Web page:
Five reasons you may want to consider prepaid mobile

As new prepaid plans become more and more ambitious, customers are starting to wonder if they should think about what life might be like on the other side of a contract. Prepaid has a hollow ring for many, as they tend to see it as a second-run alternative to a 'proper' plan and service. If that's your thinking, we've got a few reasons you should reconsider prepaid for your next smartphone. You never know, reading this article might actually save you some money!


Some tend to think that they'll get worse service with prepaid. That's a fair assumption, but not always correct.

If you were to go through a carrier that doesn't have their own network (they're what's referred to as an MVNO), you'd technically be piggybacking onto a network. Boost, for instance, works on the Sprint network. They don't have their own towers or spectrum to speak of, so they "rent" space from Sprint.

That doesn't make them any less a carrier, but it's something to consider. If you were to go prepaid from a carrier like T-Mobile, AT&T, or Verizon, you'd get the same service and coverage you would from a subsidized plan. Though it's not fair to consider an MVNO lesser-than, it's a consideration to make.


Prepaid can bring some freedoms you might not utilize at every turn, but they're nice to have. For instance, you can switch plans any time you like. If you find a different plan that works better for you, just switch! There's no fuss; just choose a different plan, even with a different carrier!

This is especially handy when traveling. If you're going away for a bit, and you find coverage in the area you're going to isn't what you want with the carrier you have (we suggest OpenSignal for this), just get a new SIM card from a carrier that might work better. For a few days or weeks, you use that SIM, and life goes on relatively uninterrupted.

You might have a new phone number with the new SIM card, but that's a small price to pay for reliable coverage when you need it. It won't work across the board (Verizon and Sprint use different tech than T-Mobile and AT&T), but it's definitely a nice option.


For some, prepaid is seen as a temporary and expensive fix. It's not. Prepaid can save you quite a bit of cash, even when a nearly identical postpaid plan is available.

Let's take T-Mobile, for instance. A postpaid plan brings you unlimited everything, with the first 1GB data at 4G speeds. That plan is $50/month.

With prepaid, you'll spend $40/month for the exact same plan. Though T-Mobile caps the download speed at 8Mbps on their new prepaid plans, that may not affect you if the service in your area isn't drastically better. And if it doesn't affect you (8Mbps is still pretty fast), that's $120/year (or more) in your pocket.

Monthly Fees

I know what you're thinking; you just read that last sentence and wondered what I meant by "or more". Prepaid is a what you see is what you get proposition.

There are no hidden fees or taxes with prepaid. With a postpaid account, that $50/month quickly turns into $56 or so with taxes and such. A prepaid plan is a flat fee, and your plan is set. You won't get any charges for going over a data plan, or charged for extra minutes on a call. If your plan is $40, you pay $40.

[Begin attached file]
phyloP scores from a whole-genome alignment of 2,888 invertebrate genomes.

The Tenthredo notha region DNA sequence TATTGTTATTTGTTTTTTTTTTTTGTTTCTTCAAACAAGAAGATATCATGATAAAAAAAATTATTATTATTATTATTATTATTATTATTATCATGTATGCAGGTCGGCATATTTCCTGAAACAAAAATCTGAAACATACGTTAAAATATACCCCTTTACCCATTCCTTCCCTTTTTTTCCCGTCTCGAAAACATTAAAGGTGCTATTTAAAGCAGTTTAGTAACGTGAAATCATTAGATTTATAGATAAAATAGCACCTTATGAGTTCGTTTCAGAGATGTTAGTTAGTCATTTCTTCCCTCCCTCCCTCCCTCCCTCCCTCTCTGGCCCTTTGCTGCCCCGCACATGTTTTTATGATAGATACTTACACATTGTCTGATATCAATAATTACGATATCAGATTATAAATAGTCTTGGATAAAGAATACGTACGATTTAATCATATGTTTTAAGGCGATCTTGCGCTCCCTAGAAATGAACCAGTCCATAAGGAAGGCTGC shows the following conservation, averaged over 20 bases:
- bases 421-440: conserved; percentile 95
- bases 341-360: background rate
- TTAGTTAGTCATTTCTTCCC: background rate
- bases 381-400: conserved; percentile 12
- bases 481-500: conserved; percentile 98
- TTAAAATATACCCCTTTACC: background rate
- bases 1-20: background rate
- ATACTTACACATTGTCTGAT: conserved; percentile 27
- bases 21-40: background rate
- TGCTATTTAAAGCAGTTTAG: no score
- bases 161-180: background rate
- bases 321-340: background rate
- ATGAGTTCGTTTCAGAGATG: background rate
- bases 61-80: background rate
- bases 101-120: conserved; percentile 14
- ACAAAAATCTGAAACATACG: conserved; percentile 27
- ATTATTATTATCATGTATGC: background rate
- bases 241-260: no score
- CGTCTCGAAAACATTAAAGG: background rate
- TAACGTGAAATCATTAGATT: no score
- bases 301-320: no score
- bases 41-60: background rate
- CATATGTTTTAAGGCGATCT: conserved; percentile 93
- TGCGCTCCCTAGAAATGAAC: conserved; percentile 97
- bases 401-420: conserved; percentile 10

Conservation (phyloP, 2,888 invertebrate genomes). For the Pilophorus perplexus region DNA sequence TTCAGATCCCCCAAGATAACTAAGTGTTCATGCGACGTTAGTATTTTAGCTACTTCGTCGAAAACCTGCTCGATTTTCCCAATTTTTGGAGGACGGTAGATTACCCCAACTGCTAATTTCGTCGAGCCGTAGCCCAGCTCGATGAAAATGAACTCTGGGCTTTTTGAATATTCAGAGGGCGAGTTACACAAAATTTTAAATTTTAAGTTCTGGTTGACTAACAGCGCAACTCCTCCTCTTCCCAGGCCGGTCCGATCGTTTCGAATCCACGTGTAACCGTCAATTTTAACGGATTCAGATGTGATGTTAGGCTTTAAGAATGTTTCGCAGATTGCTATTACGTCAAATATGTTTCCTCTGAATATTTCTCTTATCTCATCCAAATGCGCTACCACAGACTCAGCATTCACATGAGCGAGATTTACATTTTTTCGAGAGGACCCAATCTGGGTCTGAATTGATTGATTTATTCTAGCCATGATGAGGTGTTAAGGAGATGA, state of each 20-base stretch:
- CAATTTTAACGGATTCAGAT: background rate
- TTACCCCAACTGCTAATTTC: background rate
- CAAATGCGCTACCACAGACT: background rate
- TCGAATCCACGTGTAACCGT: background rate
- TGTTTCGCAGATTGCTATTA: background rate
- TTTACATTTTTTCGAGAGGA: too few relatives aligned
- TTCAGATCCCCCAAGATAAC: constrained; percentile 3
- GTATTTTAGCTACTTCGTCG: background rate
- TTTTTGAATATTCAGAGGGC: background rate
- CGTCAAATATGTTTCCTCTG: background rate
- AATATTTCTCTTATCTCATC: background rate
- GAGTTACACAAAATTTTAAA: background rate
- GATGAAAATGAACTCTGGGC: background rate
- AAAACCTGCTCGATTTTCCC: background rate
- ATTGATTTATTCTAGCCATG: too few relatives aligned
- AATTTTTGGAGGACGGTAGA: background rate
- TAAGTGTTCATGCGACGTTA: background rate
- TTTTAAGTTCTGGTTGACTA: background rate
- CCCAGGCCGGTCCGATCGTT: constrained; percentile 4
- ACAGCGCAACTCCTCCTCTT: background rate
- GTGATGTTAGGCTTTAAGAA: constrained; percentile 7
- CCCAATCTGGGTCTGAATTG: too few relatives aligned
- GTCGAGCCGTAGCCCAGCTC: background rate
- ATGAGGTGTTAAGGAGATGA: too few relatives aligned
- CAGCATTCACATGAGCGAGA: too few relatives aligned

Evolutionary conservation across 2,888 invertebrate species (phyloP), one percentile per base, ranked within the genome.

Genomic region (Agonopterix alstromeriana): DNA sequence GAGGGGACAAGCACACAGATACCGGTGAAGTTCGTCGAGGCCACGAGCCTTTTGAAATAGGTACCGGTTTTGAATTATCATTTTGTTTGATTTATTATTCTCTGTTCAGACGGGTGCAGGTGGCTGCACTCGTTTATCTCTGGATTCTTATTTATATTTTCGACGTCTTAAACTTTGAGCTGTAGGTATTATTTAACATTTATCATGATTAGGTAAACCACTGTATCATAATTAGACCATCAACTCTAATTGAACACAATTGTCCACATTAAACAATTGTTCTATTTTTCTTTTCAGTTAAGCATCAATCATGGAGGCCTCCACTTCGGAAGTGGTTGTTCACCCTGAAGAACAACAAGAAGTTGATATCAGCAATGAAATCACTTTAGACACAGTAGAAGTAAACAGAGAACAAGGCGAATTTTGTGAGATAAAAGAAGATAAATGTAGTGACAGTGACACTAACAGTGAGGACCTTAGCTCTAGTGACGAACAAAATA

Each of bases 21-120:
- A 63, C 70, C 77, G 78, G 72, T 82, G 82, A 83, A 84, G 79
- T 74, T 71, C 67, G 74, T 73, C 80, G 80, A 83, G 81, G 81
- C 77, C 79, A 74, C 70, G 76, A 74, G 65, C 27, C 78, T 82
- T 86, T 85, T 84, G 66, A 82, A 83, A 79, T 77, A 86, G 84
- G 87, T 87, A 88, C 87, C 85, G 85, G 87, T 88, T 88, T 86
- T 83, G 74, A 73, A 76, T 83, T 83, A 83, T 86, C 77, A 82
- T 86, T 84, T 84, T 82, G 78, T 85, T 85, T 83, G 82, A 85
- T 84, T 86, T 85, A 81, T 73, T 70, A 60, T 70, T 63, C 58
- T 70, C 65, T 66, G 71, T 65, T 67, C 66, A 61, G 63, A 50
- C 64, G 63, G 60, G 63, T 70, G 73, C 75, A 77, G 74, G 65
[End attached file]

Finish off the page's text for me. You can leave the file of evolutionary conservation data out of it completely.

Say goodbye

If you have AT&T, but are really interested in that new T-Mobile prepaid plan, just switch. Stop paying for AT&T, and just head into the T-Mobile store and buy your new prepaid plan. Seriously, it's that simple.

With prepaid, you don't need to call in and cancel a plan. You won't have to listen to some customer service representative go on and on about how valued you are. You stop paying, they stop service, and away you go. If your new carrier doesn't work out, just go back. No problem!


Prepaid isn't perfect. It also requires you to be smart about your smartphone usage, which some aren't. If you know your needs, prepaid is perfect.

For those times you go over on your plan call minutes or data, you'll need to call your carrier and add extra time or data. Remember, your plan is static — there is nothing more than what you paid for. Want more? Pay more.

You also don't get to take advantage of bells and whistles. Take T-Mobile (again) and their features like Music Freedom or data rollover. You can't take advantage of those on prepaid.

Another drawback people see is paying for your phone outright and upfront. Rather than pay monthly for your device, you'll need to own it outright.


So, let's get personal — I'm prepaid. Have been for three years, now. Before switching, I considered these points. After going prepaid, it might have been the smartest thing I've ever done when it comes to carriers and smartphones.

Once I took a look at my needs and usage, I found the plan that was right for me. I purchased my phone outright (twice, now), and save just shy of $400/year versus being postpaid. It's extreme, sure, but I was paying $110/month on a postpaid account with a subsidized phone. Now I pay $30/month (for a better plan, too). Factoring in the cost of buying my phone upfront, I'm still saving a ton of money, and I see no interruption in how I use my phone.

I also didn't compromise on my phone. Though prepaid carriers like to try and sell you their off-beat devices, you don't have to buy those. You can get any phone you want. I graduated from a Nexus 4 to an iPhone 6, and routinely swap my SIM between various phones as needed for work.

Prepaid won't be for everyone, but I would urge everyone to make it part of the discussion next time their contract is up. You just might save yourself a lot of money, time, and headaches.

Correction: A previous version of this article said Cricket Wireless operated on Sprint's network. That has since been changed to reflect Boost as a Sprint MVNO.